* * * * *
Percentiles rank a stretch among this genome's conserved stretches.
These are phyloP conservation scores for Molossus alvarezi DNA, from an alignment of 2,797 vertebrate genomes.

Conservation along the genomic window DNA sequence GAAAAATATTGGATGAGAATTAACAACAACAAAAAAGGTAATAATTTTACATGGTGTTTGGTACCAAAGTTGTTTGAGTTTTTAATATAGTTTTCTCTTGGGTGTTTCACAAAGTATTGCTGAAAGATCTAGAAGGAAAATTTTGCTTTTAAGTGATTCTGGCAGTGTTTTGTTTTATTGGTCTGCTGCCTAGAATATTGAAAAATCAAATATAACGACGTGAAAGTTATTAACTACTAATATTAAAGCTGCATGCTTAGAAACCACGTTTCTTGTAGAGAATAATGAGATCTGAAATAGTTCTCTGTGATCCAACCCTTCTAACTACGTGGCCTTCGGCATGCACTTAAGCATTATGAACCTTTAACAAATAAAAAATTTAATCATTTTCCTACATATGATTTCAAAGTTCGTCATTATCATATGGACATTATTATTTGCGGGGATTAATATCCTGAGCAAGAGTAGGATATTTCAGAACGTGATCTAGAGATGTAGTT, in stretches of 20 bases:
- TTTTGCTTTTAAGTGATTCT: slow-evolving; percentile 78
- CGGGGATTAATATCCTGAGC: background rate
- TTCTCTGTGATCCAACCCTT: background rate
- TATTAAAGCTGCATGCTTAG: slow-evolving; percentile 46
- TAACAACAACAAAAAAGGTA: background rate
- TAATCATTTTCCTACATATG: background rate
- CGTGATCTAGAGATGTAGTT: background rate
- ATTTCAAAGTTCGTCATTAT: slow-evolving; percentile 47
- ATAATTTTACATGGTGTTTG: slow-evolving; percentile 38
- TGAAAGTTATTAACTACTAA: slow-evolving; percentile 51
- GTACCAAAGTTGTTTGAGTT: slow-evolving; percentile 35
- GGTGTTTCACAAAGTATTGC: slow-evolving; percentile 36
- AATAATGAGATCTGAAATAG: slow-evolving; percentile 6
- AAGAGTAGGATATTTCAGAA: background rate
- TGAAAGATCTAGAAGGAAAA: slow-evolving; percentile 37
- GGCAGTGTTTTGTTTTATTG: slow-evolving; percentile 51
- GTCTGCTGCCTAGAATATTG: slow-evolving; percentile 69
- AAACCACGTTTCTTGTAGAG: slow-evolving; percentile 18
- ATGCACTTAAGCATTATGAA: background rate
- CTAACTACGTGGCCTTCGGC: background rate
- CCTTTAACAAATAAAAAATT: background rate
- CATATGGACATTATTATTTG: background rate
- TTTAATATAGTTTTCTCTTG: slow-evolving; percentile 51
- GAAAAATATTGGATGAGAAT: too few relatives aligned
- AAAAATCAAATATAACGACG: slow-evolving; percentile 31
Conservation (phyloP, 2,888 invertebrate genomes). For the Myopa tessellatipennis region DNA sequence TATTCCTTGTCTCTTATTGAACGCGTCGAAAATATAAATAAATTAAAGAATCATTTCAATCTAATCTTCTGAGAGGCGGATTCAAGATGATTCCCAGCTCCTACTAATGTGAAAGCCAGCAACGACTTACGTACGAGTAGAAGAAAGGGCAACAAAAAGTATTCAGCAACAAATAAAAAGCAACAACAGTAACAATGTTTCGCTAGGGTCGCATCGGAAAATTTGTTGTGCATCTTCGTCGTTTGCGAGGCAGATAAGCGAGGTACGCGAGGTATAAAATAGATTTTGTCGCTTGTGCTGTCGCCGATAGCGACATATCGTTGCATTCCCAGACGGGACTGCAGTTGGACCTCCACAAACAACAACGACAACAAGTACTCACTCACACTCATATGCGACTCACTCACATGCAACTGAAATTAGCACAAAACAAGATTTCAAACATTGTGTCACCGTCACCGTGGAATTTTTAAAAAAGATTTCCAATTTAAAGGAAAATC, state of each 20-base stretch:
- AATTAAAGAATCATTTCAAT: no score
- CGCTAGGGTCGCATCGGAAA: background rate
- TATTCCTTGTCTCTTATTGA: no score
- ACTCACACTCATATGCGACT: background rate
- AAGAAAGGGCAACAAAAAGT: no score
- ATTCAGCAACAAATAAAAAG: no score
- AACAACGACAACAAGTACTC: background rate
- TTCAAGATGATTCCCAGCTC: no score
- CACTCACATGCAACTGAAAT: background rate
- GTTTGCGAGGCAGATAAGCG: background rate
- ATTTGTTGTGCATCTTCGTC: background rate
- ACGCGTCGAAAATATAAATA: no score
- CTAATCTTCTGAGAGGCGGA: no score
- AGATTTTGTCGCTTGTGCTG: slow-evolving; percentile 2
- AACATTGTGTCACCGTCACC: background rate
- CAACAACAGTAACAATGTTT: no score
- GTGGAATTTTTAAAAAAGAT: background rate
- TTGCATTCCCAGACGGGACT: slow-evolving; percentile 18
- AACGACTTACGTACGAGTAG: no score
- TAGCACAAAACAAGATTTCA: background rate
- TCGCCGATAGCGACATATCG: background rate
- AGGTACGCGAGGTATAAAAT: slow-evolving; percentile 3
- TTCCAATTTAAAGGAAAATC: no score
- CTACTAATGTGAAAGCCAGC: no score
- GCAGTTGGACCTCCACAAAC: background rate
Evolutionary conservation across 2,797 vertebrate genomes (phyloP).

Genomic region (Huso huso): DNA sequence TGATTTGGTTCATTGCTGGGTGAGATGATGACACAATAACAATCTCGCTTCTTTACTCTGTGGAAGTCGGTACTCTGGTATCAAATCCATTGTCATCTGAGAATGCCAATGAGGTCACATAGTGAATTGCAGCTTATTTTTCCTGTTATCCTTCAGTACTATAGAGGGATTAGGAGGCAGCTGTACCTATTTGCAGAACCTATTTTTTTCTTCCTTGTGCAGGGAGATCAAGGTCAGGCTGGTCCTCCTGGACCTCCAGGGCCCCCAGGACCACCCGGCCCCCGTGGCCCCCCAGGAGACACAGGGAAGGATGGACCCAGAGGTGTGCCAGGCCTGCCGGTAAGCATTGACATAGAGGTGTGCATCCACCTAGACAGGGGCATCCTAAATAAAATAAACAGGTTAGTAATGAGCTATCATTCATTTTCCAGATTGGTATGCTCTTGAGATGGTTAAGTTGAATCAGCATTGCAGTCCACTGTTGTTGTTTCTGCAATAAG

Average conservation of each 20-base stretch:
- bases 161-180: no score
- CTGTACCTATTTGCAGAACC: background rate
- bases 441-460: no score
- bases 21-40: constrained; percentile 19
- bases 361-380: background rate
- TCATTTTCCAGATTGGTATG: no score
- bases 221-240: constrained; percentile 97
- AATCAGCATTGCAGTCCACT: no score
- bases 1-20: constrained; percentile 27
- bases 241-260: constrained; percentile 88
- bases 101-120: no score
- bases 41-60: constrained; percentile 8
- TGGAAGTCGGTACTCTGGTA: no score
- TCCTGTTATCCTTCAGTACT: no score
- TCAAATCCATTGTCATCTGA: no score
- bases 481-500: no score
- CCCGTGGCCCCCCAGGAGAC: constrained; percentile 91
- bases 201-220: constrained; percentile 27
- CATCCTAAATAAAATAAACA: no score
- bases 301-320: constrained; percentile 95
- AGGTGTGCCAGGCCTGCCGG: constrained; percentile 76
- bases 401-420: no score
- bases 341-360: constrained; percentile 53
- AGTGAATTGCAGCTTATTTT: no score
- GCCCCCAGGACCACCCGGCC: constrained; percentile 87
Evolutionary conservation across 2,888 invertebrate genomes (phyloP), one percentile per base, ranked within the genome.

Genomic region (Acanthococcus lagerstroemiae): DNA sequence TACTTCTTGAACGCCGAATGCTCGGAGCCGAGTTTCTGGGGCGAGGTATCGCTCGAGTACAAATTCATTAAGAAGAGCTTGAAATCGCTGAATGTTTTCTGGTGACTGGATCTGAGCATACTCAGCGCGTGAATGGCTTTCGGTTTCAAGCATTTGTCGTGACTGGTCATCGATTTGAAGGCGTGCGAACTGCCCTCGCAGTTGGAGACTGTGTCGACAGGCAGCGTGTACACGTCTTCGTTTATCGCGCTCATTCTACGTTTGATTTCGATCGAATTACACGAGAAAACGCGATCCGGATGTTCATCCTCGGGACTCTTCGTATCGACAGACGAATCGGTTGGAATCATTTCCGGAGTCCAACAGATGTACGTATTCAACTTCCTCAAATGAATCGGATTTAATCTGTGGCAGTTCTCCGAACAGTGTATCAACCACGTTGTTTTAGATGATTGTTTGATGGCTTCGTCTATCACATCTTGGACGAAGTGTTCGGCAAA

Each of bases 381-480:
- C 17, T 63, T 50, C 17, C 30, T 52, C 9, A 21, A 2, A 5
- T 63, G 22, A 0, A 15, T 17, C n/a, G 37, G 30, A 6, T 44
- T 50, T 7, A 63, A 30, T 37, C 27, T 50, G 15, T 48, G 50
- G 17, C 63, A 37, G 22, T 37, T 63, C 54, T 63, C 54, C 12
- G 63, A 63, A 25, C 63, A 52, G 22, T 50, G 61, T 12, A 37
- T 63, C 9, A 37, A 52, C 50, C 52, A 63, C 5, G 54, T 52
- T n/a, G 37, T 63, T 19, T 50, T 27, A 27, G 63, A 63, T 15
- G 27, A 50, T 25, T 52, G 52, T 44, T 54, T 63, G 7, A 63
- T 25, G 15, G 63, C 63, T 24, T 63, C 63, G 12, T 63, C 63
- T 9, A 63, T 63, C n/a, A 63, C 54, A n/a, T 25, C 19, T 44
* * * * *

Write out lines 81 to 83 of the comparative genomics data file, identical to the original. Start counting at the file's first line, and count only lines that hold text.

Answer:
- AGTGAATTGCAGCTTATTTT: no score
- GCCCCCAGGACCACCCGGCC: constrained; percentile 87
Evolutionary conservation across 2,888 invertebrate genomes (phyloP), one percentile per base, ranked within the genome.